Dakota fire hole
Use an old, traditional method to increase backcountry cooking efficiency and minimize smoke signature
What can you do if you want to not only increase your fire's efficiency and cut down on firewood gathering needs, but at the same time reduce your visibility by nearly eliminating your smoke signature and concealing much of the fire's glow?
One good way to achieve all these ends is by digging and using a Dakota fire hole, a method which has been in use for hundreds of years.
You will see many variations on this style of fire pit, including one in which a covered trench or trenches are used instead of a tunnel to draw in air, but in this lens I'm going to demonstrate my favorite way of digging and using the pit.
Constructing a Dakota fire hole
In order to construct a Dakota fire hole, you will need to dig a hole that is just over a foot deep, and no wider than that in diameter. The pit can be widened at the bottom to allow for longer pieces of wood. Then dig a small tunnel beginning a foot or so from the main pit and angling down to the bottom of it. This will allow additional air to be drawn through and help the fire to burn hotter and more efficiently, producing less smoke.
If you can, put the air tunnel on the side of the pit from which the prevailing winds in the area come, as this will help to fan the fire. Even this is not possible because of terrain limitations (as it was not for this demonstration) the setup should work quite well.
Be careful in choosing a location for your fire hole. You want to avoid areas where evergreen roots criss-cross through the ground and could be set to smoldering by your fire
For your fire, start with very dry wood, preferably long-dead branches, still attached to the tree, which have been protected from moisture by the boughs above them. Remove all bark, as most barks do not burn completely and tend to smoke, and split your kindling very finely. I put three rocks down in the pit to build the fire on top of, so they can heat for later use (cooking or keeping in pockets, etc, for warmth) after fire is out.
Building the fire...
All set up and ready to strike. This is split aspen wood from a standing dead tree, along with a small amount of juniper. I added a bit of milkweed down, surrounded by a wad of shredded juniper bark, to catch the spark. It is difficult to see in this photo, but there is a shallow trench in the bottom of the firepit (that the rocks are in) which lines up with the air tunnel. This both helps to draw air through, and allows you to place wood flat on the bottom of the pit, while still allowing air under it.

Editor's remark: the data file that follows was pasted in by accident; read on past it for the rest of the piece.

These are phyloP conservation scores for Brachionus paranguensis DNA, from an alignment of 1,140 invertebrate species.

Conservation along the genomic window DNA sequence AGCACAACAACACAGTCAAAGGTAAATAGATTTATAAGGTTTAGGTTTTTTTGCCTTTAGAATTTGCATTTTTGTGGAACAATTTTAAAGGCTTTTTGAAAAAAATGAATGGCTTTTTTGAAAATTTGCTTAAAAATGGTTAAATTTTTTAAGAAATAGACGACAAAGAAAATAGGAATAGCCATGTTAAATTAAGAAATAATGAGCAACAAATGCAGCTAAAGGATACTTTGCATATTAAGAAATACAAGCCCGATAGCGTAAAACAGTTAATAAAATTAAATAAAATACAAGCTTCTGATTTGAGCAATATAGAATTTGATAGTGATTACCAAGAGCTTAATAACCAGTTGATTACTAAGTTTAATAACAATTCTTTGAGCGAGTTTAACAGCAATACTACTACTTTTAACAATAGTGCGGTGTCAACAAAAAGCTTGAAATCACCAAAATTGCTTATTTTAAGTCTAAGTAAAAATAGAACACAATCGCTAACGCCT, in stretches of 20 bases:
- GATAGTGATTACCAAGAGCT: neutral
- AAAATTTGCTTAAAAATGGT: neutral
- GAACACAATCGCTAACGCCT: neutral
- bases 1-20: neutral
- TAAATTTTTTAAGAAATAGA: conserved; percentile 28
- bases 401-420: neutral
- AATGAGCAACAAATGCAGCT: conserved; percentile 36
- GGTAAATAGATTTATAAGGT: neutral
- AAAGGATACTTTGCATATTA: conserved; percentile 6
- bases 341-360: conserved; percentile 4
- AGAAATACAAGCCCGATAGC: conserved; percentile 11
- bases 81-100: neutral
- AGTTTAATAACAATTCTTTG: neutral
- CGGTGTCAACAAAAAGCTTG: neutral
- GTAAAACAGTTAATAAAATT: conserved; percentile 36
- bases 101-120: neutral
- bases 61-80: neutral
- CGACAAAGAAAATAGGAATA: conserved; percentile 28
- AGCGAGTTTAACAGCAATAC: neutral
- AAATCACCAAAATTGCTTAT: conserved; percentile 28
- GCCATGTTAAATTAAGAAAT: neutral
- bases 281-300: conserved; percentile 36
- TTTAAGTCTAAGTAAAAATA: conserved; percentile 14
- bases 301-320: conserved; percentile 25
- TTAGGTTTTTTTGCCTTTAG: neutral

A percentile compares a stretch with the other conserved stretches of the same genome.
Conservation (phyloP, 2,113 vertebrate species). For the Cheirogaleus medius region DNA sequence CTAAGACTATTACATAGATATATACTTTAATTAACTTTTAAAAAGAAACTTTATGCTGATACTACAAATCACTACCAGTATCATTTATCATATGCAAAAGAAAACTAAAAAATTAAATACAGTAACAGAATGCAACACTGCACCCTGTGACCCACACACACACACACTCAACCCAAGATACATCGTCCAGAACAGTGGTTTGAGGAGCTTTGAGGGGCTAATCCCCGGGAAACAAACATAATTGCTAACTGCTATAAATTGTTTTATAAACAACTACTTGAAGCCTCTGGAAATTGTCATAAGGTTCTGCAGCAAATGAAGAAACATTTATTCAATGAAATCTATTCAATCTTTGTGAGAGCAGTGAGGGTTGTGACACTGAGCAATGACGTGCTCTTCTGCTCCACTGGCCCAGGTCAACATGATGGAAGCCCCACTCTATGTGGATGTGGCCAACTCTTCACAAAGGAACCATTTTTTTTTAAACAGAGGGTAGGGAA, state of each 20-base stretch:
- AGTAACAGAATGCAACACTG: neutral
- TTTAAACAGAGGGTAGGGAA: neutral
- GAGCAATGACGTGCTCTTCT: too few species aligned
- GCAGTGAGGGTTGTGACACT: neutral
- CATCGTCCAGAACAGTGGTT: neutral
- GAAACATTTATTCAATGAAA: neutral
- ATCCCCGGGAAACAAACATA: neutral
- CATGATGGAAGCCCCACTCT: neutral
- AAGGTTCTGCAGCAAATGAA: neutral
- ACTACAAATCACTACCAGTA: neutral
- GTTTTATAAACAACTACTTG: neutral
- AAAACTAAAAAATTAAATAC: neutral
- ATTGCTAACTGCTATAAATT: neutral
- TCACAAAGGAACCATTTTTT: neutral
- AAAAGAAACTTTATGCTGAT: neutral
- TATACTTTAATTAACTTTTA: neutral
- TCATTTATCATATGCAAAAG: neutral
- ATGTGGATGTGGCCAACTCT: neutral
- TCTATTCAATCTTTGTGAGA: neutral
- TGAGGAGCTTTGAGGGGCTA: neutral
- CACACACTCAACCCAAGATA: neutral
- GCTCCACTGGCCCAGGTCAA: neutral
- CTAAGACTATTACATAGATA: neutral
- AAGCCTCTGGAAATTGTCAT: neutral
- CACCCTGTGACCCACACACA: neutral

The hole is approximately twelve inches in diameter, widened out around the bottom to accept larger pieces of wood. By keeping it small at the top, you maximize efficiency and also make it easier to quickly cover the hole with a flat rock, if you have a sudden need to eliminate the fire and reduce your heat signature...
Fire took on the first strike, using a firesteel and length of old dulled hacksaw blade. This is the most smoke it ever produced, and that only for a moment, until it began drawing air through the tunnel.
Looking in through air tunnel:
Cooking over a Dakota fire hole
Firehole and tunnel. I dug the hole with that deer shoulder bone and a sharpened juniper stick, for the tunnel.
Starting the water heating. The firehole is a very efficient and quick way to bring water to a boil for purification, and makes a great cooking "stove," also! By angling firewood so part of it ends up in the tunnel, you can use longer pieces than you would otherwise be able, in this small 12 inch diameter hole.
Slide the rock partway over the pit to help keep the heat in and boil your water more quickly. Also provides a cooking/heating surface, if you need it. Just after this, I added some spring beauty and waterleaf roots that I had recently dug in a nearby alpine meadow.
Boiling away! I boiled my little "potatoes" for about ten minutes.
Improvised juniper-bark pot lifter...
All done, and still no smoke!
Fire is intentionally kept very small at all times. This should help minimize the amount of light that escapes, at night.
Ready to eat! Just after this I slid the large rock over the hole, and a smaller one over the tunnel opening, to cut off the air and let the fire die out with minimal smoke. If you get a tight seal between the ground/rock, no smoke escapes. If you have not been able to find a rock of just the right size, keep a little pile of dirt and small rocks handy to quickly toss over and close the gaps, sealing in the smoke of the dying fire.
Spring beauty corms--just like mashed potatoes, in both taste and texture. I eat skins and all. Very good! The waterleaf roots are not bad, either--nearly tasteless, but starchy and filling.
You can of course keep the fire going while you eat if it's cold weather, but if the idea is to quickly cook up a hot meal or purify some water with minimal smoke and heat signature, you'll want to put it out as soon as possible. In that case, keeping your pot on the rock while you eat helps keep your food warm, and you can always sit on the rock afterwards (check to make sure it's not too hot!) for warmth.
And don't forget those three rocks that are down in the bottom under the ashes, very hot by now. They can be fished out and used to help keep you warm, or even used for additional cooking (dropped into water to heat it,) maximizing the use you get out of this one small, quick fire.
Wilderness Skills on Amazon - Books are a great place to start, but there's no substitute for getting out there in the dirt and practicing your skills!
All photos taken by the author, unless otherwise noted
What are your favorite fire making methods while in the backcountry?